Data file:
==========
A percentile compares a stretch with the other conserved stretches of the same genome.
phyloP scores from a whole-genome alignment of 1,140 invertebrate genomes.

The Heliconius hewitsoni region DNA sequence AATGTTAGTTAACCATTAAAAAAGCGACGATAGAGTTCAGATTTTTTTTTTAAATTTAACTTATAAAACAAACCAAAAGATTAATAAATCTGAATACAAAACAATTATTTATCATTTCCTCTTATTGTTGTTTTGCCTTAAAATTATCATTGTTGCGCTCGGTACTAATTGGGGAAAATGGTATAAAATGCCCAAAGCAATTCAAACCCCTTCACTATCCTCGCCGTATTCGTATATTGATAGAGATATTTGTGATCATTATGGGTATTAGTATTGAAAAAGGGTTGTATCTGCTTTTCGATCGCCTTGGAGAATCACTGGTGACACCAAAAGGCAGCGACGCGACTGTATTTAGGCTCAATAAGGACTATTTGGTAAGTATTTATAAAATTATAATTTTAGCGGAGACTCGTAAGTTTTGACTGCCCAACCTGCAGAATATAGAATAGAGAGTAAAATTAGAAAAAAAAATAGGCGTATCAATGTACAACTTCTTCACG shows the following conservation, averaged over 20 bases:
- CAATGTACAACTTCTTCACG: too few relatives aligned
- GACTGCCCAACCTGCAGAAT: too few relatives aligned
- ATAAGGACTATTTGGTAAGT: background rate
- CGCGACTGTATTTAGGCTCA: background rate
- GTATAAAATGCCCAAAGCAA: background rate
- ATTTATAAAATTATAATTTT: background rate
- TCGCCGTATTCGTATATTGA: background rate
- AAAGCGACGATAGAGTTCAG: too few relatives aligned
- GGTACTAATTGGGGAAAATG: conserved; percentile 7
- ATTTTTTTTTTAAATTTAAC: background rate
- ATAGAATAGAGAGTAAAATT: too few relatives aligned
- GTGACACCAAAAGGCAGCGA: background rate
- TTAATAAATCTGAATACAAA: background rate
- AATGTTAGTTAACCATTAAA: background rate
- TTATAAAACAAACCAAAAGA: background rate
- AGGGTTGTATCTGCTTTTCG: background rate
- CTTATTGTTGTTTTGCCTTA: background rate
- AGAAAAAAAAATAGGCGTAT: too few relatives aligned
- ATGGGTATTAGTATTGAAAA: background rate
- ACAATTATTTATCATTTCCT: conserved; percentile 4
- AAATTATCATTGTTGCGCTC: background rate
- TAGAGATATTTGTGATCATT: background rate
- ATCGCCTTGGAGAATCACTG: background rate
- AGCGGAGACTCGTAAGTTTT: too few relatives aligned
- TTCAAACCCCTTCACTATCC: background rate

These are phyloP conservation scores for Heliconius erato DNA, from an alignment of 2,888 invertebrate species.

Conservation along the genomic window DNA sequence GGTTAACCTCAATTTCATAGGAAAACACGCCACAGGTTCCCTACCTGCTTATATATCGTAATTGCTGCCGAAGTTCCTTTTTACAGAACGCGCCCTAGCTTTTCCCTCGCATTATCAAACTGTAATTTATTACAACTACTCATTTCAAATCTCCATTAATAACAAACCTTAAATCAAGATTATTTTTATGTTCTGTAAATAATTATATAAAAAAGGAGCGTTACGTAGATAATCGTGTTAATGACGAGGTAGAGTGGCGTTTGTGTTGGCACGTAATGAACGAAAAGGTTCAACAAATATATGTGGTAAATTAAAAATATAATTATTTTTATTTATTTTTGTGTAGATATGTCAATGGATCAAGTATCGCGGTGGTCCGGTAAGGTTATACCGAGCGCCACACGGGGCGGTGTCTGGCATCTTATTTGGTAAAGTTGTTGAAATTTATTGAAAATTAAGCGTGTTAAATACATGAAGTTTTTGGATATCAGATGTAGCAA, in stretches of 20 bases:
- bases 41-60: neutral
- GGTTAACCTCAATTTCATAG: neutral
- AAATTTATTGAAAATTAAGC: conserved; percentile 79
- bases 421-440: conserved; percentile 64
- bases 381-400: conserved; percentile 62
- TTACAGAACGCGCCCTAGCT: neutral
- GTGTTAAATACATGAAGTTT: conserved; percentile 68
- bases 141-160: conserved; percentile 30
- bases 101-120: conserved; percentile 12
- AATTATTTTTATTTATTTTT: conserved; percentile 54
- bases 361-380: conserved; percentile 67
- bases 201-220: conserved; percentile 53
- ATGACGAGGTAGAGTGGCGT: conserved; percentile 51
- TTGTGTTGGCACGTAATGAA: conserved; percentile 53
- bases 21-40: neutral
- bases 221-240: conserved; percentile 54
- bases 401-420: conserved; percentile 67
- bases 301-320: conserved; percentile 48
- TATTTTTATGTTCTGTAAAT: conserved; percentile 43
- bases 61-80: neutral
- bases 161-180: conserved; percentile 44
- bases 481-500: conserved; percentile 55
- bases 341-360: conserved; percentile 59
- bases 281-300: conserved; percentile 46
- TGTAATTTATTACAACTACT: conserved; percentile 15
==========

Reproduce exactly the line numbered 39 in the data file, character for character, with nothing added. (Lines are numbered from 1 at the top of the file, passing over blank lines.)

- bases 101-120: conserved; percentile 12